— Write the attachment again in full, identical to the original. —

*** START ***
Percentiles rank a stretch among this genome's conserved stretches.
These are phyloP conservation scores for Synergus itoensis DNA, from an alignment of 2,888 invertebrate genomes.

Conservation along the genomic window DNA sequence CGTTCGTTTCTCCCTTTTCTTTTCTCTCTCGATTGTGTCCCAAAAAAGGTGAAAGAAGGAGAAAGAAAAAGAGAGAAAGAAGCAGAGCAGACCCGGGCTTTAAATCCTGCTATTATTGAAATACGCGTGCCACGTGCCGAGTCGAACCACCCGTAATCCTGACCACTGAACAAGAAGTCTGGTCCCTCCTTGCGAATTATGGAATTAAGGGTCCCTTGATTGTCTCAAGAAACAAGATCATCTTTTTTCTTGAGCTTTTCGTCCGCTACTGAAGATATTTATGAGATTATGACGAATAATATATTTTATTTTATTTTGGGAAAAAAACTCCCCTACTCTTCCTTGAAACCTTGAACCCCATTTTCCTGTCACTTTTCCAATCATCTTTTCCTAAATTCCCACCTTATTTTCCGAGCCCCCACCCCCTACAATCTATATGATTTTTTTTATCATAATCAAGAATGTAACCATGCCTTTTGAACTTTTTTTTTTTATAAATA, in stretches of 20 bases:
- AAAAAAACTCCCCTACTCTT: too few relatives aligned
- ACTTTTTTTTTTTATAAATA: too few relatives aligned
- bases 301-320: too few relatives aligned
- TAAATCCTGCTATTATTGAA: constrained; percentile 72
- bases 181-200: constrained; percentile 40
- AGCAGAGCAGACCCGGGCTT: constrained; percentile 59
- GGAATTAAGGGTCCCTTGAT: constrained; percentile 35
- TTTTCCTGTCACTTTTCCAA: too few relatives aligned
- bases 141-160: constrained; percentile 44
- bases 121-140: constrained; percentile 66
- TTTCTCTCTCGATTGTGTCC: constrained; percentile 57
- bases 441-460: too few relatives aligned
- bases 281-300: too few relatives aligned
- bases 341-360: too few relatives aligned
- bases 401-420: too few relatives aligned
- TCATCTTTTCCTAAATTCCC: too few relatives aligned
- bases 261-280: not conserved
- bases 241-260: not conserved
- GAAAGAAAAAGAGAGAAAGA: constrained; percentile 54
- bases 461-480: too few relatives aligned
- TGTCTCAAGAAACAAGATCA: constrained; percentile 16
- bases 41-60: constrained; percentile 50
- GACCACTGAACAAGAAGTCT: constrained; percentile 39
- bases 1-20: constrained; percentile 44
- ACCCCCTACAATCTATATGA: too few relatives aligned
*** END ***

Percentiles rank a stretch among this genome's conserved stretches.
These are phyloP conservation scores for Synergus itoensis DNA, from an alignment of 2,888 invertebrate genomes.

Conservation along the genomic window DNA sequence CGTTCGTTTCTCCCTTTTCTTTTCTCTCTCGATTGTGTCCCAAAAAAGGTGAAAGAAGGAGAAAGAAAAAGAGAGAAAGAAGCAGAGCAGACCCGGGCTTTAAATCCTGCTATTATTGAAATACGCGTGCCACGTGCCGAGTCGAACCACCCGTAATCCTGACCACTGAACAAGAAGTCTGGTCCCTCCTTGCGAATTATGGAATTAAGGGTCCCTTGATTGTCTCAAGAAACAAGATCATCTTTTTTCTTGAGCTTTTCGTCCGCTACTGAAGATATTTATGAGATTATGACGAATAATATATTTTATTTTATTTTGGGAAAAAAACTCCCCTACTCTTCCTTGAAACCTTGAACCCCATTTTCCTGTCACTTTTCCAATCATCTTTTCCTAAATTCCCACCTTATTTTCCGAGCCCCCACCCCCTACAATCTATATGATTTTTTTTATCATAATCAAGAATGTAACCATGCCTTTTGAACTTTTTTTTTTTATAAATA, in stretches of 20 bases:
- AAAAAAACTCCCCTACTCTT: too few relatives aligned
- ACTTTTTTTTTTTATAAATA: too few relatives aligned
- bases 301-320: too few relatives aligned
- TAAATCCTGCTATTATTGAA: constrained; percentile 72
- bases 181-200: constrained; percentile 40
- AGCAGAGCAGACCCGGGCTT: constrained; percentile 59
- GGAATTAAGGGTCCCTTGAT: constrained; percentile 35
- TTTTCCTGTCACTTTTCCAA: too few relatives aligned
- bases 141-160: constrained; percentile 44
- bases 121-140: constrained; percentile 66
- TTTCTCTCTCGATTGTGTCC: constrained; percentile 57
- bases 441-460: too few relatives aligned
- bases 281-300: too few relatives aligned
- bases 341-360: too few relatives aligned
- bases 401-420: too few relatives aligned
- TCATCTTTTCCTAAATTCCC: too few relatives aligned
- bases 261-280: not conserved
- bases 241-260: not conserved
- GAAAGAAAAAGAGAGAAAGA: constrained; percentile 54
- bases 461-480: too few relatives aligned
- TGTCTCAAGAAACAAGATCA: constrained; percentile 16
- bases 41-60: constrained; percentile 50
- GACCACTGAACAAGAAGTCT: constrained; percentile 39
- bases 1-20: constrained; percentile 44
- ACCCCCTACAATCTATATGA: too few relatives aligned